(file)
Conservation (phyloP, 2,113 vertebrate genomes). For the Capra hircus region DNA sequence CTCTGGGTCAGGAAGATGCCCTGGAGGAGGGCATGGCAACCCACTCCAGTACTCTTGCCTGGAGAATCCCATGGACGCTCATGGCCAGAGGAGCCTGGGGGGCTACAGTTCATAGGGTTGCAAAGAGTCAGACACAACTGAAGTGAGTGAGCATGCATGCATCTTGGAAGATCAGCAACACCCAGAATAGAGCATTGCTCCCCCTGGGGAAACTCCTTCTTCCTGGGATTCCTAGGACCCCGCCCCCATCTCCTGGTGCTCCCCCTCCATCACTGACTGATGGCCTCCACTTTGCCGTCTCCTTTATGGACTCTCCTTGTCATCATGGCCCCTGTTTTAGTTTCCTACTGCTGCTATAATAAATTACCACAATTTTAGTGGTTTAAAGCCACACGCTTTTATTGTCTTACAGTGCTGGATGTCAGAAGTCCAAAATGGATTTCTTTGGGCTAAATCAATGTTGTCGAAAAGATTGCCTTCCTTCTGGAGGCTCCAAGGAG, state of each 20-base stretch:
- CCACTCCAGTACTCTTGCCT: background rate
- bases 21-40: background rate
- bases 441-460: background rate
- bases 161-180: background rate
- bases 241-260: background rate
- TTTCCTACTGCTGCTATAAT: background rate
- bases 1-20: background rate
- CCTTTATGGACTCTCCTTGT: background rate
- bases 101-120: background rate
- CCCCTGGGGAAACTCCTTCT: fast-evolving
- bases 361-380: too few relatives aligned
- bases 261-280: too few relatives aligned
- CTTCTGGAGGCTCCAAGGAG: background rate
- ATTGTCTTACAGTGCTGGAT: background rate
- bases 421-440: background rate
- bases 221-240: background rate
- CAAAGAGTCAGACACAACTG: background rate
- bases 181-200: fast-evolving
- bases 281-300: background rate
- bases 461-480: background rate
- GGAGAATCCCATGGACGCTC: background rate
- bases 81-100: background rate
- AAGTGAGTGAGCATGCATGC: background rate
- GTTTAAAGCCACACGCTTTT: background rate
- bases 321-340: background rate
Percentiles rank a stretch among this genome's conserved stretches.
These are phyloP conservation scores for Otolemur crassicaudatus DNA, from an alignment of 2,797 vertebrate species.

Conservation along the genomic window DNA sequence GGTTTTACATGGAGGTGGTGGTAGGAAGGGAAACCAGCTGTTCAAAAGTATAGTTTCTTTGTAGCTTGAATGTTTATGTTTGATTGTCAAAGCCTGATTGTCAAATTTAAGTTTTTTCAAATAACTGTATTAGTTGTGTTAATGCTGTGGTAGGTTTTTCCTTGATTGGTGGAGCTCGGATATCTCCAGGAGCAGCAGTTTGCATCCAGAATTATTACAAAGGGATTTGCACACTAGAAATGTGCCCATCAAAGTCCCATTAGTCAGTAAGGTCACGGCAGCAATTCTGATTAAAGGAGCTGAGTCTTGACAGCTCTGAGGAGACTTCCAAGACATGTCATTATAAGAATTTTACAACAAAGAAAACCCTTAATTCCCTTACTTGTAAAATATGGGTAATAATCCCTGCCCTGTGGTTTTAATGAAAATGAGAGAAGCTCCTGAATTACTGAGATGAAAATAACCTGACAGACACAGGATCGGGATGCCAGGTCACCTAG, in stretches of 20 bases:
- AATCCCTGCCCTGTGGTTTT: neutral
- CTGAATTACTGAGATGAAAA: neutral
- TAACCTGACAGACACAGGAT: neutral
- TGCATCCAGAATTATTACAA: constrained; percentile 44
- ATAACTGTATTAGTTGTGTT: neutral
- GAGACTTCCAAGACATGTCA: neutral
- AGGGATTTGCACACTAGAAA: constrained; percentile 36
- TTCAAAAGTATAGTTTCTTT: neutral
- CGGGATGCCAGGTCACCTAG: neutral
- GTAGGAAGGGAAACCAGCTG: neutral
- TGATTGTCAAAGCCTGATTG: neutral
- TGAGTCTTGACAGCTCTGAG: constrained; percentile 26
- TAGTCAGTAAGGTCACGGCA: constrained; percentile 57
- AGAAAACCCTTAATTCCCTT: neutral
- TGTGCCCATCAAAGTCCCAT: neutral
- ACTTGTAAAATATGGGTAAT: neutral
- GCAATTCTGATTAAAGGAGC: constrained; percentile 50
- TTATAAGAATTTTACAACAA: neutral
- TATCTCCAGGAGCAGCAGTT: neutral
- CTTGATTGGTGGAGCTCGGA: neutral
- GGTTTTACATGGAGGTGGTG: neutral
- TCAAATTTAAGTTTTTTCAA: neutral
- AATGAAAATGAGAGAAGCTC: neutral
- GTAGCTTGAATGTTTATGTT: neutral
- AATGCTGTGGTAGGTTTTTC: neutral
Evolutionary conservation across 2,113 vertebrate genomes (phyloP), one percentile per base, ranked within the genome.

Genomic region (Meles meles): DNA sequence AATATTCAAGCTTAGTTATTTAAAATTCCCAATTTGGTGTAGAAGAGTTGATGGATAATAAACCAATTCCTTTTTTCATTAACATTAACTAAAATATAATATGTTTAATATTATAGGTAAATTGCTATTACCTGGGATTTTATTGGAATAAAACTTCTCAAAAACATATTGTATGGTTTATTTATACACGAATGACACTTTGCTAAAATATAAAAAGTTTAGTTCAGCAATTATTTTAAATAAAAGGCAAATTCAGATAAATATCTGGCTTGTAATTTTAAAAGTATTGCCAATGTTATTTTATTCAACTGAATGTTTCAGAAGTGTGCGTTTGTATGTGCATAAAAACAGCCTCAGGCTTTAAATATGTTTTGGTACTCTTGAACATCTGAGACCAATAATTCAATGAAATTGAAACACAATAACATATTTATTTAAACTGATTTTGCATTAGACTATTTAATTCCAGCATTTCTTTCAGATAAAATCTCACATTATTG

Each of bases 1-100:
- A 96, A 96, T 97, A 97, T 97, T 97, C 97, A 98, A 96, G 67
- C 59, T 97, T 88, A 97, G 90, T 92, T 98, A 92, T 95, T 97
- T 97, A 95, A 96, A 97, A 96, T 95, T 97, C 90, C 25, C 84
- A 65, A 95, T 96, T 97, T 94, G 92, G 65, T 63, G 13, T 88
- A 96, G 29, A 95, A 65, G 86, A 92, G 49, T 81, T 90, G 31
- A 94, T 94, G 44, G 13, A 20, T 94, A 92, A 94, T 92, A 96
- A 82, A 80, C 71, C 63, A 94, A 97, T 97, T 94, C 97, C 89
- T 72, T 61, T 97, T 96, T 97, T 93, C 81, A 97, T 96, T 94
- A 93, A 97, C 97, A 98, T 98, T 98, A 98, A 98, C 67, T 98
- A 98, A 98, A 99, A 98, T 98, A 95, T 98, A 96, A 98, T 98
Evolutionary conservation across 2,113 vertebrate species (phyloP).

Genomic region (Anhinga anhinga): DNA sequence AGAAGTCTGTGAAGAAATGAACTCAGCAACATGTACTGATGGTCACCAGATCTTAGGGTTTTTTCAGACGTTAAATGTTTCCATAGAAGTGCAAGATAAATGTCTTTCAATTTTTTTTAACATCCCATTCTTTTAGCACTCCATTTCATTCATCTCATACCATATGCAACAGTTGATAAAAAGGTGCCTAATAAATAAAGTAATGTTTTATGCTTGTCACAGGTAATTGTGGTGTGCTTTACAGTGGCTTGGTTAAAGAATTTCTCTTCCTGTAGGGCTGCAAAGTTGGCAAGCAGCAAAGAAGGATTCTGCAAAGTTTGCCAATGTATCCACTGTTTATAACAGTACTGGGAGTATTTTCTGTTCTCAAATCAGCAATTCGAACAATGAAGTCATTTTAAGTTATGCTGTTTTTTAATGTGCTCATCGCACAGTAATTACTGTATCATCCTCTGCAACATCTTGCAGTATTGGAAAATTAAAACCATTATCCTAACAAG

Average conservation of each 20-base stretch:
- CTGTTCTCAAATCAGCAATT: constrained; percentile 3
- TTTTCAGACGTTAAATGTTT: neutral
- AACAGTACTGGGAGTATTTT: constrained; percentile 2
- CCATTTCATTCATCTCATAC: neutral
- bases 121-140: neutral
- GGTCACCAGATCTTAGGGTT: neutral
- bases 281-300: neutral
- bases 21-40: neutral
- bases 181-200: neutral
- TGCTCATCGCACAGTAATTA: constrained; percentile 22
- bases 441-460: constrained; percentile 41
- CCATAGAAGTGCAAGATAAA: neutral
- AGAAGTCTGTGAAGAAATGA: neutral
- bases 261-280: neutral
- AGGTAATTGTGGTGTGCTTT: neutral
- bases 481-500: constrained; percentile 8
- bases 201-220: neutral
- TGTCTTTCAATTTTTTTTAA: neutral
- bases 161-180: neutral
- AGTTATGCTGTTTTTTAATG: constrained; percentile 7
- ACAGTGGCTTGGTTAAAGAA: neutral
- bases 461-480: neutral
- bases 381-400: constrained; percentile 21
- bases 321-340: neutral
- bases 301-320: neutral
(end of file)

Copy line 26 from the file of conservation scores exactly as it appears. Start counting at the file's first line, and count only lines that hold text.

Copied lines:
- bases 321-340: background rate